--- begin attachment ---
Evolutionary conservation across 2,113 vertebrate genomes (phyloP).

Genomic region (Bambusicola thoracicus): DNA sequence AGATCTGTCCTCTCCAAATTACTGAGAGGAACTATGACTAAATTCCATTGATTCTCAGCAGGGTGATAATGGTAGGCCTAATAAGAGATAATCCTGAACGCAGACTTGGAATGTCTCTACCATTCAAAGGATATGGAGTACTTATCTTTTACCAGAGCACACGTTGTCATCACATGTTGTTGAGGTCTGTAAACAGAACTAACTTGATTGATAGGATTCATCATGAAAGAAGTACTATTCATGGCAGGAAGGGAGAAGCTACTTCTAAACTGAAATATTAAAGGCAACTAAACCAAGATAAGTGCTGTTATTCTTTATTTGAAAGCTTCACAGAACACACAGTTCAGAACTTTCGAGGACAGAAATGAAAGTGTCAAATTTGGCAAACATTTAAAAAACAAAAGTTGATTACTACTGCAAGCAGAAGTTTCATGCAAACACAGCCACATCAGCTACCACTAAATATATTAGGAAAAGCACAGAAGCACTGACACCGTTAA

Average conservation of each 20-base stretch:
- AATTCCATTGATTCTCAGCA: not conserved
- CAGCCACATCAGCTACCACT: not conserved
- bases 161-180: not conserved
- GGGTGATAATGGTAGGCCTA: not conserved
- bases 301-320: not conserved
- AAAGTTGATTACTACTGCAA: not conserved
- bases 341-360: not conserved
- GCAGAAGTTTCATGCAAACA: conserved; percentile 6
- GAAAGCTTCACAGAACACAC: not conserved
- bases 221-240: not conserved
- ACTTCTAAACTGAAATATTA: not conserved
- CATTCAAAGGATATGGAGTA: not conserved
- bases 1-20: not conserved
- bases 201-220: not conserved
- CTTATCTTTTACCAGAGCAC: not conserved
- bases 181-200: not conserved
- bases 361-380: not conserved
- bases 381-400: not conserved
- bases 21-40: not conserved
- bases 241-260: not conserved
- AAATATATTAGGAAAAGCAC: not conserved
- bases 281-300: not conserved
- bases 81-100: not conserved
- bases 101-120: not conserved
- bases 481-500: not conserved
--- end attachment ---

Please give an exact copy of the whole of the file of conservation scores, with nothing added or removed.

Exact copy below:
Evolutionary conservation across 2,113 vertebrate genomes (phyloP).

Genomic region (Bambusicola thoracicus): DNA sequence AGATCTGTCCTCTCCAAATTACTGAGAGGAACTATGACTAAATTCCATTGATTCTCAGCAGGGTGATAATGGTAGGCCTAATAAGAGATAATCCTGAACGCAGACTTGGAATGTCTCTACCATTCAAAGGATATGGAGTACTTATCTTTTACCAGAGCACACGTTGTCATCACATGTTGTTGAGGTCTGTAAACAGAACTAACTTGATTGATAGGATTCATCATGAAAGAAGTACTATTCATGGCAGGAAGGGAGAAGCTACTTCTAAACTGAAATATTAAAGGCAACTAAACCAAGATAAGTGCTGTTATTCTTTATTTGAAAGCTTCACAGAACACACAGTTCAGAACTTTCGAGGACAGAAATGAAAGTGTCAAATTTGGCAAACATTTAAAAAACAAAAGTTGATTACTACTGCAAGCAGAAGTTTCATGCAAACACAGCCACATCAGCTACCACTAAATATATTAGGAAAAGCACAGAAGCACTGACACCGTTAA

Average conservation of each 20-base stretch:
- AATTCCATTGATTCTCAGCA: not conserved
- CAGCCACATCAGCTACCACT: not conserved
- bases 161-180: not conserved
- GGGTGATAATGGTAGGCCTA: not conserved
- bases 301-320: not conserved
- AAAGTTGATTACTACTGCAA: not conserved
- bases 341-360: not conserved
- GCAGAAGTTTCATGCAAACA: conserved; percentile 6
- GAAAGCTTCACAGAACACAC: not conserved
- bases 221-240: not conserved
- ACTTCTAAACTGAAATATTA: not conserved
- CATTCAAAGGATATGGAGTA: not conserved
- bases 1-20: not conserved
- bases 201-220: not conserved
- CTTATCTTTTACCAGAGCAC: not conserved
- bases 181-200: not conserved
- bases 361-380: not conserved
- bases 381-400: not conserved
- bases 21-40: not conserved
- bases 241-260: not conserved
- AAATATATTAGGAAAAGCAC: not conserved
- bases 281-300: not conserved
- bases 81-100: not conserved
- bases 101-120: not conserved
- bases 481-500: not conserved